|Our house from the end of the garden. The paint job we did made a disproportionate amount of difference.|
It's our 'Houseversary'! We've been here exactly 12 months! We absolutely love it here. We couldn't be happier ;-) All the stress and anxiety of the move has turned out to be totally worth it. . .
We wouldn't do it again, mind, no matter how worth it it might ultimately turn out to be, but that's academic, as I can't see a reason why we would ever want to move again. Like I said before, we both feel that the only way we would leave this place is in a box. . .
|view across the pond to the conservatory|
What made the moving in day even more memorable than it might ordinarily have been was that it coincided with the peak of the Perseids meteor shower.
That night we dragged our exhausted selves and our cane sofa onto the lawn and sprawled on that, sipping prosecco and watching sporadic shooting stars whizz across a clear starry sky. . . This year we did the same again, only it was a bit colder and less clear, and we had no prosecco. . . but we had just got back from the pub and as luck would have it we timed it just right. There was just enough clear sky to see the show. Until we started to get cold and went to bed. ;-)
I hope you got to see it too.
The 'lack of jam' thing refers, jokingly, (ha ha hee hee etc) not to a shortage of preserved fruit condiment, which would be a serious matter, but to the monthly jam night at a pub in the next village (an event which also had no connection to preserved fruit condiment). I hadn't been before so I was feeling a bit nervous about the whole thing as I lugged my bass guitar down there, but, due to it being the time of year when many people are away on their holidays, there was a distinct lack of musicians. 'Dearth' would be a better word ;-) We found only the organiser and his wife there. Undeterred, we had a drink and a good chat with them and will come back next month when folks will be back from vacations etc, we hope. They were both artists too and were very nice people, so that was a good connection made.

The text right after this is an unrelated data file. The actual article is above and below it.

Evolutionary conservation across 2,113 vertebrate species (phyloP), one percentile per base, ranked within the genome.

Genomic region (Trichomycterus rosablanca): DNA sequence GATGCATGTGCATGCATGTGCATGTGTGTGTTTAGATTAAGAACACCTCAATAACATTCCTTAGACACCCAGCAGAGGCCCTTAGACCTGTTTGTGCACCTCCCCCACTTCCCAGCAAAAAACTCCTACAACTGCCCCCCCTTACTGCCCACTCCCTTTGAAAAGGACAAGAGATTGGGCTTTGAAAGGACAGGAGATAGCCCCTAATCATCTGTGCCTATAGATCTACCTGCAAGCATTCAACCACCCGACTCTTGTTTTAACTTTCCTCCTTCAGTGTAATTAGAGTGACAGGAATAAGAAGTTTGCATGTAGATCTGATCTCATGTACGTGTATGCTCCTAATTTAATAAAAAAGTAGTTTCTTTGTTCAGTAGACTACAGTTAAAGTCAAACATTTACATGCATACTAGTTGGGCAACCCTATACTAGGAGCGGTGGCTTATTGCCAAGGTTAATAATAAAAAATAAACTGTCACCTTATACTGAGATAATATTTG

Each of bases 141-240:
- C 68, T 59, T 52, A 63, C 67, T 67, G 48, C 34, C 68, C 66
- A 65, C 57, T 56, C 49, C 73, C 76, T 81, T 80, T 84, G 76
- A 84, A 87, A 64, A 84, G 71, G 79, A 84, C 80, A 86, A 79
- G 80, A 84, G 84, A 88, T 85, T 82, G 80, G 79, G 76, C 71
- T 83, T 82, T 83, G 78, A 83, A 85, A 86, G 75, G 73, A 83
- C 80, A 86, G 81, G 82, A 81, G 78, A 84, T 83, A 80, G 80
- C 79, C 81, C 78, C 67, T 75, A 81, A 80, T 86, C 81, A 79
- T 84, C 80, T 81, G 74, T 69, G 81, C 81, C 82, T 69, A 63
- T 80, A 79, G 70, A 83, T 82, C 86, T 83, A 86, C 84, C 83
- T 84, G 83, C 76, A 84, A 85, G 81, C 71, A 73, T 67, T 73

Anyway, or 'Any road up' as my wife says when in Yorkshire mode, this is turning into a bit of a diary so, without further ado I will get onto the earring stuff. . .
|'Biscuit' charms, polymer clay image transfer with wooden backs, with copper jump rings and oxidised copper ear wires|
As a non earring wearing male, I do feel as though any foray I make into earring construction involves a lot of guesswork and certain amount of copying what others do in order to get things 'right' (whatever that is). This makes me a bit nervous about it all. I've posted about this earring insecurity before, which didn't seem to move me forward even though I got many supportive comments. Hopefully I have worked through the anxiety and now can just make the blooming things, leaving the question of whether anyone except me likes them up to fate/life and not worry about it.
|rough polymer clay beads on flattened copper wire with copper ear wires|